Korean Council to meet in L.A.

LOS ANGELES — A record number of Korean representatives are anticipated June 16-19 at the 27th annual meeting of the Council of Korean Southern Baptist Churches in America.

The gathering of Koreans from North, Central and South America is slated for the first time in several years on the West Coast, gateway to Pacific Rim nations from which come the nearly 11 million Asians now living in the United States, according to the Census Bureau.

California alone is home to about 260,000 Koreans, the largest concentration of the nearly 1.5 million Koreans and Korean-Americans in the country.

The host church for the Korean Council's annual meeting is Berendo Street Baptist Church, considered by many the "mother church" of most Korean Southern Baptist churches in the Americas because of the Los Angeles church's missionary efforts under the longtime leadership of pastor Don Kim and his wife Esther. Today, Sung Kun Park leads the congregation as its ministry expands to other ethnic groups who have moved into "Koreatown" in Los Angeles.

Berendo Street in 1957 was the second Korean Southern Baptist church — the first was in Washington D.C. Today, about 830 Korean churches affiliated with the SBC are scattered across the nation, with more in Canada and in Central and South America. More than 100 Koreans have trained as pastors and been sent out from Berendo Street to start churches across the world.

"It will be great joy for many to be at Berendo Street," said David Ro, president of what is known informally as the Korean Council. "We will fellowship together and worship together and encourage each other."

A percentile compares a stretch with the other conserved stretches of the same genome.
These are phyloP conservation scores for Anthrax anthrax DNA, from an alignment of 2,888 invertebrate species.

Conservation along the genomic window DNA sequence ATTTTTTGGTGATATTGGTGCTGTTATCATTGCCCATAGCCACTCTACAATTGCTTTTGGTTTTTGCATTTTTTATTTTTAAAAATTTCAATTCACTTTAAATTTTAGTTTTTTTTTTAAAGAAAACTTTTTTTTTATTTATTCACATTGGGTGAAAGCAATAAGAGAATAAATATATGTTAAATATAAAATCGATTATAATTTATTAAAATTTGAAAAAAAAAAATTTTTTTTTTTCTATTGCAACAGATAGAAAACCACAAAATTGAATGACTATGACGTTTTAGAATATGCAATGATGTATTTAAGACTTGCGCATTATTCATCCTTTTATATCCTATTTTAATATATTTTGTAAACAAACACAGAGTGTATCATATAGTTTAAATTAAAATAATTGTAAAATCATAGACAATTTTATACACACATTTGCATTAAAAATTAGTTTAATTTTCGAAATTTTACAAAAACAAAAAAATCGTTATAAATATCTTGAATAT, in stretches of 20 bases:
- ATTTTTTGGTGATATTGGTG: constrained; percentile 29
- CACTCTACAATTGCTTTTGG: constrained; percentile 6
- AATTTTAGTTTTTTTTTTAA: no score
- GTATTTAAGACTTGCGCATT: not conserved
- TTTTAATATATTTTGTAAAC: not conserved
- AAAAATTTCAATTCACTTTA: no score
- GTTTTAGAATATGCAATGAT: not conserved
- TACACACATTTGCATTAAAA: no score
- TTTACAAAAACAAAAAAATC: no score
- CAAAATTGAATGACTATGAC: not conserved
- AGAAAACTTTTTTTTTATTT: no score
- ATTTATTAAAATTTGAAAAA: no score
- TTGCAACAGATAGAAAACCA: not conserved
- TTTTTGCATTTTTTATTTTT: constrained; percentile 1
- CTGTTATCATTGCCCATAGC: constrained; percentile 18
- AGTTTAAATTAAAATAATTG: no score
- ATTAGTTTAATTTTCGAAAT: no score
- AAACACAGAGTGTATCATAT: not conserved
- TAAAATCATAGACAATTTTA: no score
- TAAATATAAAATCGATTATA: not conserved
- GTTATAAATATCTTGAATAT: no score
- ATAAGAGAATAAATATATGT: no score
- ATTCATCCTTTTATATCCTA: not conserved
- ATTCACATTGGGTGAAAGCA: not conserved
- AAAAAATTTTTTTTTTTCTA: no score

While several Korean churches have more than 1,500 people in Sunday morning worship — Berendo Street has about 2,000 — most are small churches of fewer than 50 in worship, Ro explained. Oftentimes the pastor is a first-generation immigrant with significant financial hurdles he needs to overcome to be able to attend the Korean Council.

"It is worth the effort, however," said Ro, pastor of River Dell Korean Baptist Church in River Edge, N.J., and a translator of Explorers' Sunday School curriculum from English to Korean for LifeWay Christian Resources for more than 20 years. "For many of us, this is the only time each year to talk with others who also face the hardships and joys of pastoring people with their feet in two cultures.

"We hope and seek more effective evangelism and missions," Ro added, in explaining the Korean Council leaders' purpose for the annual gathering. "We want to connect Koreans strongly with the Southern Baptist Convention because we are all God's children and God's agents in the world."

Until the last few years, the Korean Council met in the same city and at the same time of the Southern Baptist Convention's annual meeting, so Koreans could attend both the SBC and Korean Council sessions, but logistics problems have intervened for the third year in a row.